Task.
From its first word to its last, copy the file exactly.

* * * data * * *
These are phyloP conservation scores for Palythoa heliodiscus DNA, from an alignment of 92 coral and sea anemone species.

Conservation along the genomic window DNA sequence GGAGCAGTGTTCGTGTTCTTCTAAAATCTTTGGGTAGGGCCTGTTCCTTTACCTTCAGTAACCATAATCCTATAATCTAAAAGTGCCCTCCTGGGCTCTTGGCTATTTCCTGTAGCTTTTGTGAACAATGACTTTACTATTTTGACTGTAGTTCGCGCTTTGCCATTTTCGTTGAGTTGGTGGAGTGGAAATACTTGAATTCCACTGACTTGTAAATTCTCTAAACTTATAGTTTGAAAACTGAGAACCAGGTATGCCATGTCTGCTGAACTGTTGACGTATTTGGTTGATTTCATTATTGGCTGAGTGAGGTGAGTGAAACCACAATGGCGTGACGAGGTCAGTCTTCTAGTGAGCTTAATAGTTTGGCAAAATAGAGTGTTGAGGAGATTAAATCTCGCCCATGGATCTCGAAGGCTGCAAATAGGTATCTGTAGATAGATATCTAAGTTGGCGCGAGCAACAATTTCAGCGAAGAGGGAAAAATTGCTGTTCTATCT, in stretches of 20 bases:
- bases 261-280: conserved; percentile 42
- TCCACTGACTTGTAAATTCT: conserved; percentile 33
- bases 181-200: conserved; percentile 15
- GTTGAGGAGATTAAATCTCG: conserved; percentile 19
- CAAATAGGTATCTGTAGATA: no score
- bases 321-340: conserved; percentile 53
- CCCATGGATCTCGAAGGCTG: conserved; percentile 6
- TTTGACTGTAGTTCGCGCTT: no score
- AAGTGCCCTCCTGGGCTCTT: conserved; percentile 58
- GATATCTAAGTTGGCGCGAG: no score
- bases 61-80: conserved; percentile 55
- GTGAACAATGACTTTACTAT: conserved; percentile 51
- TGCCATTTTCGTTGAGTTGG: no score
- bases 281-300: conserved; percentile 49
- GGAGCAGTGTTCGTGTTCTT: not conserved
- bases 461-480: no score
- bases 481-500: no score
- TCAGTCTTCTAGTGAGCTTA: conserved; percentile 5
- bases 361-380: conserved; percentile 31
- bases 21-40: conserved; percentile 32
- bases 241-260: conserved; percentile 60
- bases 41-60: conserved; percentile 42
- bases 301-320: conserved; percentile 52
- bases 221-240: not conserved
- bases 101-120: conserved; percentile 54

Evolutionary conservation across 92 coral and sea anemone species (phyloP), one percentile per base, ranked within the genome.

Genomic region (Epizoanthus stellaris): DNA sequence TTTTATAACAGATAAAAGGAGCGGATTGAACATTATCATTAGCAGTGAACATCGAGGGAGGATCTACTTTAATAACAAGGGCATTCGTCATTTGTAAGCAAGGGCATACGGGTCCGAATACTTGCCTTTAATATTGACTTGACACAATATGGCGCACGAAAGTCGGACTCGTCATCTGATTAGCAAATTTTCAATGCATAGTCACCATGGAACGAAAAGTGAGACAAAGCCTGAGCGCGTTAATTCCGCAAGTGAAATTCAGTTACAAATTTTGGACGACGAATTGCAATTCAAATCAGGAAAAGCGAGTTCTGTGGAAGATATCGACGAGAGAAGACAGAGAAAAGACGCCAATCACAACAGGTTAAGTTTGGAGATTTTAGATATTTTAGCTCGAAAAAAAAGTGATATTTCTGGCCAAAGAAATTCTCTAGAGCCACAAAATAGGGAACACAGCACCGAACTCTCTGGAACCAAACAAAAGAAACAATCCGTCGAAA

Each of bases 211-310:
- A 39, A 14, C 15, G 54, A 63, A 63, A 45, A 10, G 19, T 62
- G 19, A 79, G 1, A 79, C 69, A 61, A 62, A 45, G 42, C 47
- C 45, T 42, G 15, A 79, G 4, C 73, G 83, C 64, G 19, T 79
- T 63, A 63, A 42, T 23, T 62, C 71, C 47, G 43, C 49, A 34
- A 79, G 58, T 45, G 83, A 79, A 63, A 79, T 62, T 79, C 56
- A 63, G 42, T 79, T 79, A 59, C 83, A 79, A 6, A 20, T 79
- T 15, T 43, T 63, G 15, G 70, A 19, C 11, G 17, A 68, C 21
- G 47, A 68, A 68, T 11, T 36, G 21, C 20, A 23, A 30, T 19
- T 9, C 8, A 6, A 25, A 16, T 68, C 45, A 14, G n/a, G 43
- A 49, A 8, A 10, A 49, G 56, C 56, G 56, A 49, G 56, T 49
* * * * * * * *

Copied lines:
These are phyloP conservation scores for Palythoa heliodiscus DNA, from an alignment of 92 coral and sea anemone species.

Conservation along the genomic window DNA sequence GGAGCAGTGTTCGTGTTCTTCTAAAATCTTTGGGTAGGGCCTGTTCCTTTACCTTCAGTAACCATAATCCTATAATCTAAAAGTGCCCTCCTGGGCTCTTGGCTATTTCCTGTAGCTTTTGTGAACAATGACTTTACTATTTTGACTGTAGTTCGCGCTTTGCCATTTTCGTTGAGTTGGTGGAGTGGAAATACTTGAATTCCACTGACTTGTAAATTCTCTAAACTTATAGTTTGAAAACTGAGAACCAGGTATGCCATGTCTGCTGAACTGTTGACGTATTTGGTTGATTTCATTATTGGCTGAGTGAGGTGAGTGAAACCACAATGGCGTGACGAGGTCAGTCTTCTAGTGAGCTTAATAGTTTGGCAAAATAGAGTGTTGAGGAGATTAAATCTCGCCCATGGATCTCGAAGGCTGCAAATAGGTATCTGTAGATAGATATCTAAGTTGGCGCGAGCAACAATTTCAGCGAAGAGGGAAAAATTGCTGTTCTATCT, in stretches of 20 bases:
- bases 261-280: conserved; percentile 42
- TCCACTGACTTGTAAATTCT: conserved; percentile 33
- bases 181-200: conserved; percentile 15
- GTTGAGGAGATTAAATCTCG: conserved; percentile 19
- CAAATAGGTATCTGTAGATA: no score
- bases 321-340: conserved; percentile 53
- CCCATGGATCTCGAAGGCTG: conserved; percentile 6
- TTTGACTGTAGTTCGCGCTT: no score
- AAGTGCCCTCCTGGGCTCTT: conserved; percentile 58
- GATATCTAAGTTGGCGCGAG: no score
- bases 61-80: conserved; percentile 55
- GTGAACAATGACTTTACTAT: conserved; percentile 51
- TGCCATTTTCGTTGAGTTGG: no score
- bases 281-300: conserved; percentile 49
- GGAGCAGTGTTCGTGTTCTT: not conserved
- bases 461-480: no score
- bases 481-500: no score
- TCAGTCTTCTAGTGAGCTTA: conserved; percentile 5
- bases 361-380: conserved; percentile 31
- bases 21-40: conserved; percentile 32
- bases 241-260: conserved; percentile 60
- bases 41-60: conserved; percentile 42
- bases 301-320: conserved; percentile 52
- bases 221-240: not conserved
- bases 101-120: conserved; percentile 54

Evolutionary conservation across 92 coral and sea anemone species (phyloP), one percentile per base, ranked within the genome.

Genomic region (Epizoanthus stellaris): DNA sequence TTTTATAACAGATAAAAGGAGCGGATTGAACATTATCATTAGCAGTGAACATCGAGGGAGGATCTACTTTAATAACAAGGGCATTCGTCATTTGTAAGCAAGGGCATACGGGTCCGAATACTTGCCTTTAATATTGACTTGACACAATATGGCGCACGAAAGTCGGACTCGTCATCTGATTAGCAAATTTTCAATGCATAGTCACCATGGAACGAAAAGTGAGACAAAGCCTGAGCGCGTTAATTCCGCAAGTGAAATTCAGTTACAAATTTTGGACGACGAATTGCAATTCAAATCAGGAAAAGCGAGTTCTGTGGAAGATATCGACGAGAGAAGACAGAGAAAAGACGCCAATCACAACAGGTTAAGTTTGGAGATTTTAGATATTTTAGCTCGAAAAAAAAGTGATATTTCTGGCCAAAGAAATTCTCTAGAGCCACAAAATAGGGAACACAGCACCGAACTCTCTGGAACCAAACAAAAGAAACAATCCGTCGAAA

Each of bases 211-310:
- A 39, A 14, C 15, G 54, A 63, A 63, A 45, A 10, G 19, T 62
- G 19, A 79, G 1, A 79, C 69, A 61, A 62, A 45, G 42, C 47
- C 45, T 42, G 15, A 79, G 4, C 73, G 83, C 64, G 19, T 79
- T 63, A 63, A 42, T 23, T 62, C 71, C 47, G 43, C 49, A 34
- A 79, G 58, T 45, G 83, A 79, A 63, A 79, T 62, T 79, C 56
- A 63, G 42, T 79, T 79, A 59, C 83, A 79, A 6, A 20, T 79
- T 15, T 43, T 63, G 15, G 70, A 19, C 11, G 17, A 68, C 21
- G 47, A 68, A 68, T 11, T 36, G 21, C 20, A 23, A 30, T 19
- T 9, C 8, A 6, A 25, A 16, T 68, C 45, A 14, G n/a, G 43
- A 49, A 8, A 10, A 49, G 56, C 56, G 56, A 49, G 56, T 49